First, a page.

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Campus Safety

Vassar College

Hate crimes can instill fear across entire communities and undermine the principles that our college operates on. Information contained on this site is meant to help our community understand hate crime laws, Vassar’s hate crime statistics, mechanisms in place for reporting hate crimes, and available resources.

New York State Penal Law

Per New York State Penal Law  Hate Crimes Act of 200 Article § 485.05 (3): A person commits a hate crime when he or she commits a specified criminal offense and either intentionally commits the act or intentionally selects the person against whom the offense is committed in whole or in substantial part because of a belief or perception regarding the race, color, national origin, ancestry, gender, religion, religious practice, age, disability or sexual orientation of a person, regardless of whether the belief or perception is correct. More information can be found in section 485.05 of the NY State Penal Law.

Vassar New York State Penal Law Hate Crime Reports for 2023

During the calendar year 2023 one (1) on campus NY State Penal Law hate crime based on religion was reported.

Clery Act Reporting

In addition to the above and as required by Title 20 of the U.S. Code Section 1092(f), also known as Clery Act, Vassar College is reporting on Clery Act Hate Crimes that have occurred on campus for the past three years. Annual reporting of hate crimes that occur on campus can be found in the annual Vassar College Security and Fire Safety Report.  A link to the 2023 Security and Fire Safety Report (PDF) can be found below. The statistics in this report are representative of the Clery Act Federal Hate Crime definitions, also found in the Annual Security and Fire Safety Report

US Department of Education Crime Statistics

Another source for reviewing Vassar’s campus crime statistics is the US Department of Education Campus Safety and Security website.  Entering the Clery crime statistics into this website is mandated by Title 20 of the U.S. Code Section 1092(f) for all colleges who receive federal funding (i.e. financial aid).  This information can be found on the U.S. Department of Education’s website.  This tool would be especially useful for determining multiple colleges and universities Clery crime statistics.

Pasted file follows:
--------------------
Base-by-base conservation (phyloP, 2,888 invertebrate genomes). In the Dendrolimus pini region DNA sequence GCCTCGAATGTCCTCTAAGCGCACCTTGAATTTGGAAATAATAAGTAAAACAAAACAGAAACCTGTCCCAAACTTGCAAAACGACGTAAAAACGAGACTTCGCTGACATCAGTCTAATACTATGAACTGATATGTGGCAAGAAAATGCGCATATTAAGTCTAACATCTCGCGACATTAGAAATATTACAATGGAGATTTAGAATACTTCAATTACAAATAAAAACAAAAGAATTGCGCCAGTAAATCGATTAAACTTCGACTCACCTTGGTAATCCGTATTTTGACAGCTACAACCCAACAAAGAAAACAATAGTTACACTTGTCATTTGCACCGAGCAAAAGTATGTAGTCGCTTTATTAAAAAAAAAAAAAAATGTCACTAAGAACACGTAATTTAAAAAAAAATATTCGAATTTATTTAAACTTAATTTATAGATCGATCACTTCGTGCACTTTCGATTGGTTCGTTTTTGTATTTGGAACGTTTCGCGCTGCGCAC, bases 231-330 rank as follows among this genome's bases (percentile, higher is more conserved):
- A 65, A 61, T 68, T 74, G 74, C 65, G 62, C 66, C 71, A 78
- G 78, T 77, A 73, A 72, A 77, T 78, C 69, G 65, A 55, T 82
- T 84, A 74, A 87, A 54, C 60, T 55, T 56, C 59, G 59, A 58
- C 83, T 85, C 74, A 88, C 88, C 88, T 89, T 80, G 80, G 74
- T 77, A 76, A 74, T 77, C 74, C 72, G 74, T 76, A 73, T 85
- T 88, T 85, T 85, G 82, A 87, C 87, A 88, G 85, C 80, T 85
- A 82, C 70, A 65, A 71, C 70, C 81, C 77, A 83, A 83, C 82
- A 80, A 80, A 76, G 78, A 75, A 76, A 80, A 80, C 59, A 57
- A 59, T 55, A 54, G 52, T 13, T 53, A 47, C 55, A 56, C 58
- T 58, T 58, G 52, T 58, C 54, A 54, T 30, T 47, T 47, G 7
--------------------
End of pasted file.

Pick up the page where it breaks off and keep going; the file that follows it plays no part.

Reporting a Hate Crime

We encourage any campus community member who experiences or witnesses a Hate Crime to report the incident immediately by contacting the Vassar College Campus Safety Office at (845) 437-7333, the local police at (845) 485-3666, the Vassar College EOAA Office at (845) 437-7924, or by filing a Bias/Hate Incident report form.

Hate Crime Penalties and College Sanctions

Criminal penalties of hate-related crimes are very serious and range from fines to imprisonment for lengthy periods, depending on the nature of the underlying criminal offense, the use of violence, or previous convictions of the offender. Offenders who are Vassar College students, faculty or staff will also be subject to campus disciplinary procedures where sanctions including expulsion or dismissal from employment are possible.

Counseling Services

Students, faculty and staff who are affected by hate crimes and bias incidents can avail themselves of counseling and support from the campus by contacting Vassar College Counseling Services at (845) 437-5700 or in person at Metcalf House. After-hours counseling services are available through an on-call service that can be reached by calling Campus Safety and asking for the counselor on-call.

Bias Incident

Generally, bias-related acts are characterized by some expression of hate or bias against a particular group, or towards an individual because of their membership (or perceived membership) in that group.  Bias incidents may range from acts considered to be offensive to actions that cause harm. Although bias-related acts sometimes constitute discrimination (as defined under the College’s nondiscrimination policy), or hate crimes (as defined by federal, state, or local law), not all bias incidents rise to the level of discrimination or a hate crime.  Bias acts may be verbal, written, or contained in an image, or physical in nature. These behaviors often contribute to creating an unsafe or unwelcoming environment for individuals and social identity groups. Report a Bias incident here.

Evidence Preservation

All evidence should be documented and preserved for investigatory purposes. While no single fact may be conclusive in identifying a hate crime or bias incident, a pattern of evidence can be significant.  Such evidence includes but is not limited to the following: oral or written comments/drawings/markings/symbols (ex. Graffiti, social media postings, text and other communications, etc.), the property targeted is a place of worship or assembly area for a specific identity group, the targeted person is perceived to be from a different group than the offender, objects or items taken or left behind are of significance to a specific group, the victim was engaged in activities promoting a specific identity group, past incidents of the same nature have occurred in the same location, and/or the incident coincides with a holiday or event significant to the offender’s affiliation or the victim’s.